ROBERT SIEGEL, HOST:
If you are a fan of heartbreak, then this year's World Series is your dream matchup. The Chicago Cubs last won a title in 1908. We'll do the math for you. That is 108 years ago. The Cleveland Indians, on the other hand, have endured a 68-year drought. NPR's Tom Goldman is in Cleveland for game one tonight. Hi, Tom.
TOM GOLDMAN, BYLINE: Hey, Robert.
SIEGEL: And let's start by talking about this matchup. Beyond their woeful histories, right now, these are two very good baseball teams. Who's got the edge?
GOLDMAN: Well, Chicago is favored. Despite the Cubs' history of woe, they're really the Goliaths in this matchup - 103 regular season wins this year, most in the majors. They have an all-star-studded lineup. Cleveland comparatively is David but still a very good team, especially in the postseason. The Indians have won 7 of their 8 games. They've done a great job navigating lots of injuries to key players, particularly in their starting pitching rotation.
Now, a key for both teams is going to be jumping out to early leads, especially for Cleveland. The Indians like to get the early lead and then protect it with their great relief pitchers, especially the guys at the end of the game, Andrew Miller and Kloser Cody Allen. They have combined to pitch 19-and-a-third scoreless innings in the playoffs, struck out nearly half the batters they've pitched against.
And Robert, you probably know this. The 6-foot-7, left-handed Miller has been a revelation. He was the American League Championship Series' MVP, and the Cubs really don't want to face him, especially if they're behind.
SIEGEL: So what you're saying is non-Cubs or Indians fans - we can safely go to sleep after about seven innings in this.
GOLDMAN: (Laughter) That's exactly right.
SIEGEL: Not that they need much help, but Chicago is getting back slugger Kyle Schwarber for this series. He injured his knee at the beginning of the season - surprising?
GOLDMAN: Yeah, I think it is a little surprising considered - you know, when he tore his ACL in his knee in April, it looked like it was curtains. He was out for good for the year. But he's been cleared by doctors to hit and run, not field.
So he'll play designated hitter in the four potential games in Cleveland where the designated hitter will be in use of course because it's the American League City, and the American League uses the DH while the National League doesn't. Schwarber's a threat at the bat. He set a cubs record with five playoff home runs last season his rookie year.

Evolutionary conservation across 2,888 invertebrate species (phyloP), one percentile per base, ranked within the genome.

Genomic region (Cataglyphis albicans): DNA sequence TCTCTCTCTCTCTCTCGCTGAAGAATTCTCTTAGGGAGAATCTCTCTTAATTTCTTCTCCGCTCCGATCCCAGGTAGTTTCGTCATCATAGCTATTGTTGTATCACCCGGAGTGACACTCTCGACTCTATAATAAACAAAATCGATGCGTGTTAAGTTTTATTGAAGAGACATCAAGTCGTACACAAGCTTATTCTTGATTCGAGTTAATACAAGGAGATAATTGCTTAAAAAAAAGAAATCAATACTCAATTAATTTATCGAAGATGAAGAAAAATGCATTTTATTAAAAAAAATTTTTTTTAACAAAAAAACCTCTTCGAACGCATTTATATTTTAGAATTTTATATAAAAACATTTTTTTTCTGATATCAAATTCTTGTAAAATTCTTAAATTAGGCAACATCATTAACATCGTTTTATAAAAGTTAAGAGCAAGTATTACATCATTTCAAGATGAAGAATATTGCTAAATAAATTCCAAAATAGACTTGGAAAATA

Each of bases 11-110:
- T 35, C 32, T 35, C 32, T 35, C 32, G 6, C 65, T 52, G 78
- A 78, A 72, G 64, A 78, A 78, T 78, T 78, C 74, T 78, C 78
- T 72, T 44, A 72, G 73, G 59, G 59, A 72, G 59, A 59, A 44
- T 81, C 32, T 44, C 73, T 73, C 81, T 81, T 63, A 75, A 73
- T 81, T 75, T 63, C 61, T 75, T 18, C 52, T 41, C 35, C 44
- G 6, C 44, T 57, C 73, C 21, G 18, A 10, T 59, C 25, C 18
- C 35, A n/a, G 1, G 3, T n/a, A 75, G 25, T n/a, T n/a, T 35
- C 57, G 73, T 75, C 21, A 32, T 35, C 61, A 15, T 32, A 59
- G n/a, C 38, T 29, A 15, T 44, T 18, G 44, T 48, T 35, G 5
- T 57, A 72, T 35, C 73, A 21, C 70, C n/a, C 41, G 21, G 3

SIEGEL: One great dimension to this World Series is the matchup in the dugout - two highly respected managers - Joe Maddon with the Cubs, Terry Francona with the Indians. What makes these two guys so good?
GOLDMAN: I know. I love these guys. They're smart veteran managers. They're good tactically, you know? We saw that with Francona this season - the way he has managed his lineup through those injuries. We saw it with Maddon in the postseason - is he helped the Cubs get through some anxious periods early in the playoffs.
But you know, they're also really funny guys. They make it fun, and their players really enjoy that. Maddon has this young team, and they've taken to his style. You know, he's not a shouter. Robert, there's a natural tension when you're a good Chicago Cubs team. Are you finally going to break the drought, end the curse? Well, Maddon's really good at defusing that tension, and from the very start of spring training, he's been doing that with them. Among other tactics, his phrase, try not to suck has been a hit and turned it into a line of T-shirts.
Now, Francona had to deal with one of his starting pitchers, Trevor Bauer, who injured a finger fixing a drone of all things. And Francona was quoted as saying, I think we've all at some point or another had a drone-related problem.
GOLDMAN: That's good stuff.
SIEGEL: OK, thank you, Tom.
GOLDMAN: Thank you, Robert.
SIEGEL: That's NPR sports correspondent Tom Goldman speaking to us from Cleveland, site of tonight's game one of the World Series.
NPR transcripts are created on a rush deadline by an NPR contractor. This text may not be in its final form and may be updated or revised in the future. Accuracy and availability may vary. The authoritative record of NPR’s programming is the audio record.